Aiming to bolster its executive ranks, Sony Pictures Entertainment has named veteran producer Michael De Luca to the post of president of production at Columbia Pictures after nine years in a first-look deal with the studio.

De Luca will move into the slot in late February once he’s completed his producing work on a pair of Universal projects — “Fifty Shades of Grey” and “Dracula Untold.”

The appointment marks a return to the executive suite for De Luca, who held top slots at New Line and DreamWorks before launching his producing career in 2004. As a producer, he’s delivered Sony’s most successful recent release in “Captain Phillips” along with “The Social Network,” “Moneyball,” the Ghost Rider franchise and “21.”

The move also comes at a time when the film studio has been through a rough year with several major flops. Two weeks ago, the studio announced it was trimming its slate and moving to cut costs.

Sony’s only upcoming tentpole franchises are the heavily recognizable “Spider-Man” and James Bond, which it has been sharing with MGM.  “The Amazing Spider-Man 2” is slated to open May 2, 2014 and the next installments have been set to bow June 10, 2016 and May 4, 2018. The 24th Bond movie will open in the U.S. on Nov. 6, 2015.

De Luca will partner with Hannah Minghella, who’s been president of production for Columbia Pictures for the past three years. Each will now carry that title and oversee development and production for Columbia. Both will report to Columbia Pictures president Doug Belgrad.

“Mike has worked with us on several of our highest-quality and most commercial recent films, and he’s nurtured many of our generation’s most important filmmakers,” Belgrad said. “Likewise, Hannah is a tremendous creative executive who has made major contributions to our entire slate, in particular our key ‘Spider-Man’ and ‘Jump Street’ franchises. Together, Hannah and Mike will be a formidable team.”

Sony also announced Friday that Belgrad has been given an expanded role within the motion picture group, while continuing to oversee Columbia’s slate of films and creative staff.

“Doug’s role has continued to evolve over the past few years, so I am pleased we will continue to benefit from his extraordinary business and creative expertise,” said Amy Pascal, co-chairman of Sony Pictures Entertainment and chairman of Sony Pictures Entertainment Motion Picture Group.  “I am confident this leadership team will help guide our company to further success, and I want to congratulate Doug and Mike on their new roles.”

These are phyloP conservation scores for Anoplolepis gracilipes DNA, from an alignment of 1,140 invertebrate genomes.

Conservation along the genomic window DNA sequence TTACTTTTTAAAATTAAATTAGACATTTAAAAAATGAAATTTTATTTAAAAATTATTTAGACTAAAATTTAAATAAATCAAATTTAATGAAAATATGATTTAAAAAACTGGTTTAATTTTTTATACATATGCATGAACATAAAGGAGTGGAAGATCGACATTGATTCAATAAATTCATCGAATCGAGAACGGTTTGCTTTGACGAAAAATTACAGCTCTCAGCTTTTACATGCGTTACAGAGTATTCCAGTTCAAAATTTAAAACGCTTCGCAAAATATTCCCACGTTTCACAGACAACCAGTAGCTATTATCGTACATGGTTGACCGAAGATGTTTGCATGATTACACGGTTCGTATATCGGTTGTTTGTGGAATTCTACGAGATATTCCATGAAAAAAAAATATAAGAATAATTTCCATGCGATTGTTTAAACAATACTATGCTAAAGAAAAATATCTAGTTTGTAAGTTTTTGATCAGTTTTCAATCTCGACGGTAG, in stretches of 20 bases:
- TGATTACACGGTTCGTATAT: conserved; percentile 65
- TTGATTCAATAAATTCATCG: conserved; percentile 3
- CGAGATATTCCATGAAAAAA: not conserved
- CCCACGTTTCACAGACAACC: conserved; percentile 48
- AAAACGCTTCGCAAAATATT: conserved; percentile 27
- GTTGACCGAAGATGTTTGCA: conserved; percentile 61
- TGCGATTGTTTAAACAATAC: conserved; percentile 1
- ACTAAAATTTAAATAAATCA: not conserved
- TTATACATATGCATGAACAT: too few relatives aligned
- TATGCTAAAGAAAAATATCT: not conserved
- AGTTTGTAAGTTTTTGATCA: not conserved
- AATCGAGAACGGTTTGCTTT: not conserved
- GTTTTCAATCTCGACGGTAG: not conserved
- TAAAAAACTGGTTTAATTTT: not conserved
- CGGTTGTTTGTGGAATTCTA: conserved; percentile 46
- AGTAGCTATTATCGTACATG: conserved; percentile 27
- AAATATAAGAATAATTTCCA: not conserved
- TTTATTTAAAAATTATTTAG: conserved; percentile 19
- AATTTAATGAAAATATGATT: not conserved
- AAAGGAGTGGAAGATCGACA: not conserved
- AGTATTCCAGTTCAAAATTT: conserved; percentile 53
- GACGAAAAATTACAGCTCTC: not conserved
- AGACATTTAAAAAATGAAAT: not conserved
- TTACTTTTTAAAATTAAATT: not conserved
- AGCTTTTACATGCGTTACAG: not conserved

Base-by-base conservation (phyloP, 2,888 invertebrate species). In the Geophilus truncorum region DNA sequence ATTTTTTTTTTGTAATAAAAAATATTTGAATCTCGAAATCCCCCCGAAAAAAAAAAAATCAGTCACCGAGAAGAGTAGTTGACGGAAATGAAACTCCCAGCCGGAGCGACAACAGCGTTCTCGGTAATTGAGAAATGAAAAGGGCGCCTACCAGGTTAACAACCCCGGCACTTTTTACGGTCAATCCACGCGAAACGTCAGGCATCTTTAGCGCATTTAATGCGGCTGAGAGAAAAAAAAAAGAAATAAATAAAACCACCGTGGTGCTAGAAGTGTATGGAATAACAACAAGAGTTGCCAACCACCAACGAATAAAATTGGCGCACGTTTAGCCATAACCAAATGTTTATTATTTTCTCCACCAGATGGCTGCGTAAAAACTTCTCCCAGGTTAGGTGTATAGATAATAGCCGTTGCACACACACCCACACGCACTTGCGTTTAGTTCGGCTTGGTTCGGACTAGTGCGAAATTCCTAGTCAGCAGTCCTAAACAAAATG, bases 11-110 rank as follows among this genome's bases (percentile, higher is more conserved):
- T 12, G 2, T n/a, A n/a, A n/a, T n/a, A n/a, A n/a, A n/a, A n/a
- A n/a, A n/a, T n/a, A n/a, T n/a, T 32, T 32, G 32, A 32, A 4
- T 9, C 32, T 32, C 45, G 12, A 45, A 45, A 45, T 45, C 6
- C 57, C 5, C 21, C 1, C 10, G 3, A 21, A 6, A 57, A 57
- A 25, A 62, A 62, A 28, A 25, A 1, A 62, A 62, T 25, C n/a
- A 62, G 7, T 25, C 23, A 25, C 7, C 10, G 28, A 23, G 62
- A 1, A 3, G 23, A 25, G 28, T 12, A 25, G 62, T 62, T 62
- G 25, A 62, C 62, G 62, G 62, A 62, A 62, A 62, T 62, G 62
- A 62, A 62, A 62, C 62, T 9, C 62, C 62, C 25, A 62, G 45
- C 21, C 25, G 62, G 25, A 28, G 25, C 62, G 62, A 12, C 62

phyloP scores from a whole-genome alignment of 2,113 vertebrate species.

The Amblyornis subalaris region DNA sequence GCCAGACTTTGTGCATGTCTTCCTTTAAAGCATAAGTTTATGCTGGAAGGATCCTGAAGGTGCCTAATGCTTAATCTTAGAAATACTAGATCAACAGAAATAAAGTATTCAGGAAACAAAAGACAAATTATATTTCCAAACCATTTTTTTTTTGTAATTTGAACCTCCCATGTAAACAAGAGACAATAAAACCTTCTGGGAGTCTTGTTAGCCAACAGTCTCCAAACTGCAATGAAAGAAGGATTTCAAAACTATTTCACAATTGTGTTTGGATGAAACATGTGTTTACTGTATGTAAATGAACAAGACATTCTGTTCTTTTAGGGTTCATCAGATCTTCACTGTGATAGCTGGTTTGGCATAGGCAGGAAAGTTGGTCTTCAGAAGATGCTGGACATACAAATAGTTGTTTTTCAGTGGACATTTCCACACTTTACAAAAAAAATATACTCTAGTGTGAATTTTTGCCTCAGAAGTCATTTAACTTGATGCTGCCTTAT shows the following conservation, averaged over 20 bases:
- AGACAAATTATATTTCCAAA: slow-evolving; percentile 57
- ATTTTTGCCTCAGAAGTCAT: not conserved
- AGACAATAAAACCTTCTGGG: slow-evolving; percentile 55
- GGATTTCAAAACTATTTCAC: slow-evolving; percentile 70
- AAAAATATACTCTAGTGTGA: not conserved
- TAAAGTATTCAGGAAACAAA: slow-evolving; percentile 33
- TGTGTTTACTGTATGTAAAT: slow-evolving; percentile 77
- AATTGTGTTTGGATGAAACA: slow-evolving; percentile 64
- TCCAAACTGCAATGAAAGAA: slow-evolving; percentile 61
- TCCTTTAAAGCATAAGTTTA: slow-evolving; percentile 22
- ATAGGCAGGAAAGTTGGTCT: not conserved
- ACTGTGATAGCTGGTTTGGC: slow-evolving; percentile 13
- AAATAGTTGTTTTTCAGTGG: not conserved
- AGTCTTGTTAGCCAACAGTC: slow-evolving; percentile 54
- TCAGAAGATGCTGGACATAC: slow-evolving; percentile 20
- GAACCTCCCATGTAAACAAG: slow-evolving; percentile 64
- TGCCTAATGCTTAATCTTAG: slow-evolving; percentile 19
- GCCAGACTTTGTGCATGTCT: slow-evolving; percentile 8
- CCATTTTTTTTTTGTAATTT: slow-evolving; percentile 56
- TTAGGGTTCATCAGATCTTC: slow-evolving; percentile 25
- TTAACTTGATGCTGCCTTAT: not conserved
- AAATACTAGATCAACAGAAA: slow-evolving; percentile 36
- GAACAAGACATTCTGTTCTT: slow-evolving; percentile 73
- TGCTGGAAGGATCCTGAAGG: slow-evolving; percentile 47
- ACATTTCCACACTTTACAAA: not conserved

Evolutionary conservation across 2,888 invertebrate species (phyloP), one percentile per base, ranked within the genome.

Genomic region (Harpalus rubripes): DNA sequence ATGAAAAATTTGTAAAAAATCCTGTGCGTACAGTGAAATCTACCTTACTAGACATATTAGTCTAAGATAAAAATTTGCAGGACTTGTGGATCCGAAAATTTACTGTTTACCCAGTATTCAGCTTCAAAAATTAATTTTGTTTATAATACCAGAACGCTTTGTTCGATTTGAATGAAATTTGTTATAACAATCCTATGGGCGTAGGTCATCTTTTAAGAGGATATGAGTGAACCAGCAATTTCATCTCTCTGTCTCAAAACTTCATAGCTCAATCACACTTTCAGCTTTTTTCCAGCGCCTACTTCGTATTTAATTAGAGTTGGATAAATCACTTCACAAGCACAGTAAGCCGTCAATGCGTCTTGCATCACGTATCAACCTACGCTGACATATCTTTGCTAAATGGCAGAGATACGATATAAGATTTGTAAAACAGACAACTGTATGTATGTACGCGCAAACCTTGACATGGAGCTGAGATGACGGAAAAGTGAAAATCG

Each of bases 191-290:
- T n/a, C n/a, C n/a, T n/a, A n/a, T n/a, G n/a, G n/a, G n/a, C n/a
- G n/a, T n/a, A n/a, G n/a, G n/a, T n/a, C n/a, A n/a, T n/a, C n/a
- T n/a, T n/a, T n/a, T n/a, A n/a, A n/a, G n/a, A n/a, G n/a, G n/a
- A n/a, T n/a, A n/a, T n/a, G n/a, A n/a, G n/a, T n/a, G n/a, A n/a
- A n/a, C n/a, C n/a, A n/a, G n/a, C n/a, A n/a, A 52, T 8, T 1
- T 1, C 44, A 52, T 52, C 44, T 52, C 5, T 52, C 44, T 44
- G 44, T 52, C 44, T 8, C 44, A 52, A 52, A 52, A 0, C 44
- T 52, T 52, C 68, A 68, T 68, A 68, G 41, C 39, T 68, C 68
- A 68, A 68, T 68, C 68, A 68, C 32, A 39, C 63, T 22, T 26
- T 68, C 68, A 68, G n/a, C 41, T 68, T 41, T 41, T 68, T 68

Minghella noted that Columbia previously operated with two presidents of production between 2003 and 2008 when Belgrad and Matt Tolmach held the posts. Belgrad and Tolmach were promoted to the presidency in 2008 and  Belgrad became the sole president in 2010, when Tolmach segued into a studio producing deal to produce the rebooted “Amazing Spider-Man” franchise.

De Luca’s company, Michael De Luca Prods., has had a production and development deal with Columbia Pictures since its formation in 2004.

De Luca and Dana Brunetti are also producing “Fifty Shades of Grey” for Universal and Focus, based on the bestselling book “Fifty Shades of Grey” by E.L. James. He will stay on through the completion of both “Fifty Shades,” which is currently in production, and work on “Dracula Untold,” which is in post-production.

Universal’s Focus Features is opening “Fifty Shades” on Feb. 13, 2015. Uni will open “Dracula Untold,” starring Luke Evans, on Oct. 17, 2014.

Prior to setting up his deal at Sony, De Luca served as DreamWorks’ production head and oversaw the live-action division and the production of  Todd Phillips’ “Old School” Will Ferrell’s “Anchorman” between 2001 and 2003.

Before joining DreamWorks, De Luca served as president and chief operating officer of New Line Productions and oversaw the launching of the “Friday,” “Blade,” “Austin Powers” and “Rush Hour” franchises.

Sony Entertainment CEO Michael Lynton disclosed on Nov. 21 that the studio had launched “a shift in emphasis from motion pictures to television production” along with a focus on cost-containment. Sony has hired Bain & Co. to help it identify cuts in its studio division, with estimates that $100 million or more would be targeted via overhead and potential layoffs.

Although the studio has seen success with the fall release of “Captain Phillips,” it had a rough summer with “White House Down” and “After Earth” proving disappointments. Sony Pictures recently reported a loss of an estimated $182 million in the second quarter ended Sept. 30, with sales revenues dropping by 13% in U.S. dollar terms as the company cited lower TV licensing, a weaker home entertainment business and smaller theatrical revenues — specifically mentioning the poor performance of “White House Down.”

Amy Pascal, chairman of Sony Pictures Entertainment Motion Picture Group, announced on Nov. 21 that  the studio would reduce its film output to “closer to 18″ movies per year going forward, from the “low 20s” in recent years. She said the studio would release four movies next summer, down from nine this year.

Sony Entertainment has been pressured this year by Third Point’s Daniel Loeb, a major shareholder with about 7% of the company. Loeb has criticized the studio for lagging behind competitors in profitability.

Besides “The Amazing Spider-Man 2” and the 24th Bond movie, Sony’s key upcoming titles include “American Hustle,” opening Dec. 13; “The Monuments Men,” with George Clooney directing and starring; “22 Jump Street” and “Sex Tape.”

Variety reported on Oct. 25 that former Warner Bros. film chief Jeff Robinov was in early talks with Graham King and Sony Pictures to set up a new film shingle and fund through which he can produce a slate of movies. Sony Pictures has also been in talks for a three-year co-financing deal with Blue Anchor Entertainment that would bring between $300 million and $350 million in equity to the studio.